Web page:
As Sue was sketching a pair of elegant horseshow riding trousers and a monocle of the figure of the hero, an Idaho cowboy, she heard a low sound, several times repeated. She went quickly to the bedside.

Johnsy's eyes were open wide. She was looking out the window and counting - counting backward.

"Twelve," she said, and little later "eleven"; and then "ten," and "nine"; and then "eight" and "seven", almost together.

Sue look solicitously out of the window. What was there to count? There was only a bare, dreary yard to be seen, and the blank side of the brick house twenty feet away. An old, old ivy vine, gnarled and decayed at the roots, climbed half way up the brick wall. The cold breath of autumn had stricken its leaves from the vine until its skeleton branches clung, almost bare, to the crumbling bricks.

"What is it, dear?" asked Sue.

"Six," said Johnsy, in almost a whisper. "They're falling faster now. Three days ago there were almost a hundred. It made my head ache to count them. But now it's easy. There goes another one. There are only five left now."

"Five what, dear? Tell your Sudie."

"Leaves. On the ivy vine. When the last one falls I must go, too. I've known that for three days. Didn't the doctor tell you?"

"Oh, I never heard of such nonsense," complained Sue, with magnificent scorn. "What have old ivy leaves to do with your getting well? And you used to love that vine so, you naughty girl. Don't be a goosey. Why, the doctor told me this morning that your chances for getting well real soon were - let's see exactly what he said - he said the chances were ten to one! Why, that's almost as good a chance as we have in New York when we ride on the street cars or walk past a new building. Try to take some broth now, and let Sudie go back to her drawing, so she can sell the editor man with it, and buy port wine for her sick child, and pork chops for her greedy self."

"You needn't get any more wine," said Johnsy, keeping her eyes fixed out the window. "There goes another. No, I don't want any broth. That leaves just four. I want to see the last one fall before it gets dark. Then I'll go, too."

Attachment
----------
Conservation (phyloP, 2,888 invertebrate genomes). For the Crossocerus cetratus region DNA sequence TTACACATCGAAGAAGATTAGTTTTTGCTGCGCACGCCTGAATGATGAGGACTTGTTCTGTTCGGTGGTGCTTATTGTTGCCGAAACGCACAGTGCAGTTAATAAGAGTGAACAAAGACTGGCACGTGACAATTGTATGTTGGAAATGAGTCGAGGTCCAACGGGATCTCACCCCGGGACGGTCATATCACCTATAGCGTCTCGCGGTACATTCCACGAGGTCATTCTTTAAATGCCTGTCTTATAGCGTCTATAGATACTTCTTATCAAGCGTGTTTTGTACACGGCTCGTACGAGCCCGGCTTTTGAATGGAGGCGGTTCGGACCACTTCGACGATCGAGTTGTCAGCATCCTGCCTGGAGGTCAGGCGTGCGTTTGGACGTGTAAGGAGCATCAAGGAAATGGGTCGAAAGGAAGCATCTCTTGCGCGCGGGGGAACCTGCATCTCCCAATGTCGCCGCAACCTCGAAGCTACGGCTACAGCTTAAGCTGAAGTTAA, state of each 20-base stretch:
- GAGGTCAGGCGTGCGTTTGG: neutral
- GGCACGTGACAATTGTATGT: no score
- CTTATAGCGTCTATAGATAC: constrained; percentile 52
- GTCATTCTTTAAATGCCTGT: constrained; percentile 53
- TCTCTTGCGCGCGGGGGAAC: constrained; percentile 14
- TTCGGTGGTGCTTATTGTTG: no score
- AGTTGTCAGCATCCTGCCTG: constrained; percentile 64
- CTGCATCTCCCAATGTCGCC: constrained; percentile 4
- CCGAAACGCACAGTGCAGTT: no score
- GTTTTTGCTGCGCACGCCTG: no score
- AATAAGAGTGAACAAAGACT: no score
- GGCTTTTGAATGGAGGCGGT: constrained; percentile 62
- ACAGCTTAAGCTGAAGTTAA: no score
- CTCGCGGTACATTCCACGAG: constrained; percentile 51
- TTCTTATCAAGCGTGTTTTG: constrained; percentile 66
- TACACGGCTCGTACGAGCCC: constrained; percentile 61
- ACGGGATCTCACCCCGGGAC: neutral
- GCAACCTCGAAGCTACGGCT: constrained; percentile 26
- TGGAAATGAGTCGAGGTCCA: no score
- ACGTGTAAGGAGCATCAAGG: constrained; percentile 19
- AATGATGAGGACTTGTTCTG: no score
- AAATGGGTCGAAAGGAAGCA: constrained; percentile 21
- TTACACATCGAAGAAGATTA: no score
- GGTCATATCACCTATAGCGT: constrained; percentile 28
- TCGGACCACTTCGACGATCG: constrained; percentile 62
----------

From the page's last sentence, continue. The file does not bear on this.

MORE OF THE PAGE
"Johnsy, dear," said Sue, bending over her, "will you promise me to keep your eyes closed, and not look out the window until I am done working? I must hand those drawings in by to-morrow. I need the light, or I would draw the shade down."

"Couldn't you draw in the other room?" asked Johnsy, coldly.

"I'd rather be here by you," said Sue. "Beside, I don't want you to keep looking at those silly ivy leaves."

"Tell me as soon as you have finished," said Johnsy, closing her eyes, and lying white and still as fallen statue, "because I want to see the last one fall. I'm tired of waiting. I'm tired of thinking. I want to turn loose my hold on everything, and go sailing down, down, just like one of those poor, tired leaves."

"Try to sleep," said Sue. "I must call Behrman up to be my model for the old hermit miner. I'll not be gone a minute. Don't try to move 'til I come back."

Old Behrman was a painter who lived on the ground floor beneath them. He was past sixty and had a Michael Angelo's Moses beard curling down from the head of a satyr along with the body of an imp. Behrman was a failure in art. Forty years he had wielded the brush without getting near enough to touch the hem of his Mistress's robe. He had been always about to paint a masterpiece, but had never yet begun it. For several years he had painted nothing except now and then a daub in the line of commerce or advertising. He earned a little by serving as a model to those young artists in the colony who could not pay the price of a professional. He drank gin to excess, and still talked of his coming masterpiece. For the rest he was a fierce little old man, who scoffed terribly at softness in any one, and who regarded himself as especial mastiff-in-waiting to protect the two young artists in the studio above.

Sue found Behrman smelling strongly of juniper berries in his dimly lighted den below. In one corner was a blank canvas on an easel that had been waiting there for twenty-five years to receive the first line of the masterpiece. She told him of Johnsy's fancy, and how she feared she would, indeed, light and fragile as a leaf herself, float away, when her slight hold upon the world grew weaker.

Old Behrman, with his red eyes plainly streaming, shouted his contempt and derision for such idiotic imaginings.

"Vass!" he cried. "Is dere people in de world mit der foolishness to die because leafs dey drop off from a confounded vine? I haf not heard of such a thing. No, I will not bose as a model for your fool hermit-dunderhead. Vy do you allow dot silly pusiness to come in der brain of her? Ach, dot poor leetle Miss Yohnsy."